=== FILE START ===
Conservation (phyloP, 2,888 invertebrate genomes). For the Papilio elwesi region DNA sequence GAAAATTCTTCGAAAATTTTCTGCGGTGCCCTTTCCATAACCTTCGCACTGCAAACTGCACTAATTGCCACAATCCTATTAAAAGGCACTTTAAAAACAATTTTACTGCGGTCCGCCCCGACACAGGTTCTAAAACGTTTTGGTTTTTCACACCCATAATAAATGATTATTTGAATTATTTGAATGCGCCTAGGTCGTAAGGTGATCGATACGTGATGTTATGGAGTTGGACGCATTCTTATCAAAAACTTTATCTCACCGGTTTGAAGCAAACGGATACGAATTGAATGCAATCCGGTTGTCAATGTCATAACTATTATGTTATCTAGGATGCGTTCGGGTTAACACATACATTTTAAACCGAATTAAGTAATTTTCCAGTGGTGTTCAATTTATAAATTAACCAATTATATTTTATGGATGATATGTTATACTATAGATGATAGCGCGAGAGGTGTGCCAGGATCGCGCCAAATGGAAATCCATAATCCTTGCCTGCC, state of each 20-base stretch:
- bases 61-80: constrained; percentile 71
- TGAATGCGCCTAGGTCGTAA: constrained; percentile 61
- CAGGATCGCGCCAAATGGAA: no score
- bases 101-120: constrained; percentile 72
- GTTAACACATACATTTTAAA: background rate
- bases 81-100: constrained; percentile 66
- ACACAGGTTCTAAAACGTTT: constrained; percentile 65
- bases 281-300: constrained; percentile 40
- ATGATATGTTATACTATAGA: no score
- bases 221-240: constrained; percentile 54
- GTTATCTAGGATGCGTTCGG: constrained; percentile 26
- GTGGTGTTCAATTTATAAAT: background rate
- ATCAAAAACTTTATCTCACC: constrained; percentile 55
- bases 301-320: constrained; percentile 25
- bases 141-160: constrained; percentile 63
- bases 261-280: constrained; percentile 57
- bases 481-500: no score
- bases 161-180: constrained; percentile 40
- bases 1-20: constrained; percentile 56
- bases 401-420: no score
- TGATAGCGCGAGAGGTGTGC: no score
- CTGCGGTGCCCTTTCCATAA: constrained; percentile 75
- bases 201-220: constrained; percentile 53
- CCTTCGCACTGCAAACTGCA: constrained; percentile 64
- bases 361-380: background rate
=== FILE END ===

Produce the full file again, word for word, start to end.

Conservation (phyloP, 2,888 invertebrate genomes). For the Papilio elwesi region DNA sequence GAAAATTCTTCGAAAATTTTCTGCGGTGCCCTTTCCATAACCTTCGCACTGCAAACTGCACTAATTGCCACAATCCTATTAAAAGGCACTTTAAAAACAATTTTACTGCGGTCCGCCCCGACACAGGTTCTAAAACGTTTTGGTTTTTCACACCCATAATAAATGATTATTTGAATTATTTGAATGCGCCTAGGTCGTAAGGTGATCGATACGTGATGTTATGGAGTTGGACGCATTCTTATCAAAAACTTTATCTCACCGGTTTGAAGCAAACGGATACGAATTGAATGCAATCCGGTTGTCAATGTCATAACTATTATGTTATCTAGGATGCGTTCGGGTTAACACATACATTTTAAACCGAATTAAGTAATTTTCCAGTGGTGTTCAATTTATAAATTAACCAATTATATTTTATGGATGATATGTTATACTATAGATGATAGCGCGAGAGGTGTGCCAGGATCGCGCCAAATGGAAATCCATAATCCTTGCCTGCC, state of each 20-base stretch:
- bases 61-80: constrained; percentile 71
- TGAATGCGCCTAGGTCGTAA: constrained; percentile 61
- CAGGATCGCGCCAAATGGAA: no score
- bases 101-120: constrained; percentile 72
- GTTAACACATACATTTTAAA: background rate
- bases 81-100: constrained; percentile 66
- ACACAGGTTCTAAAACGTTT: constrained; percentile 65
- bases 281-300: constrained; percentile 40
- ATGATATGTTATACTATAGA: no score
- bases 221-240: constrained; percentile 54
- GTTATCTAGGATGCGTTCGG: constrained; percentile 26
- GTGGTGTTCAATTTATAAAT: background rate
- ATCAAAAACTTTATCTCACC: constrained; percentile 55
- bases 301-320: constrained; percentile 25
- bases 141-160: constrained; percentile 63
- bases 261-280: constrained; percentile 57
- bases 481-500: no score
- bases 161-180: constrained; percentile 40
- bases 1-20: constrained; percentile 56
- bases 401-420: no score
- TGATAGCGCGAGAGGTGTGC: no score
- CTGCGGTGCCCTTTCCATAA: constrained; percentile 75
- bases 201-220: constrained; percentile 53
- CCTTCGCACTGCAAACTGCA: constrained; percentile 64
- bases 361-380: background rate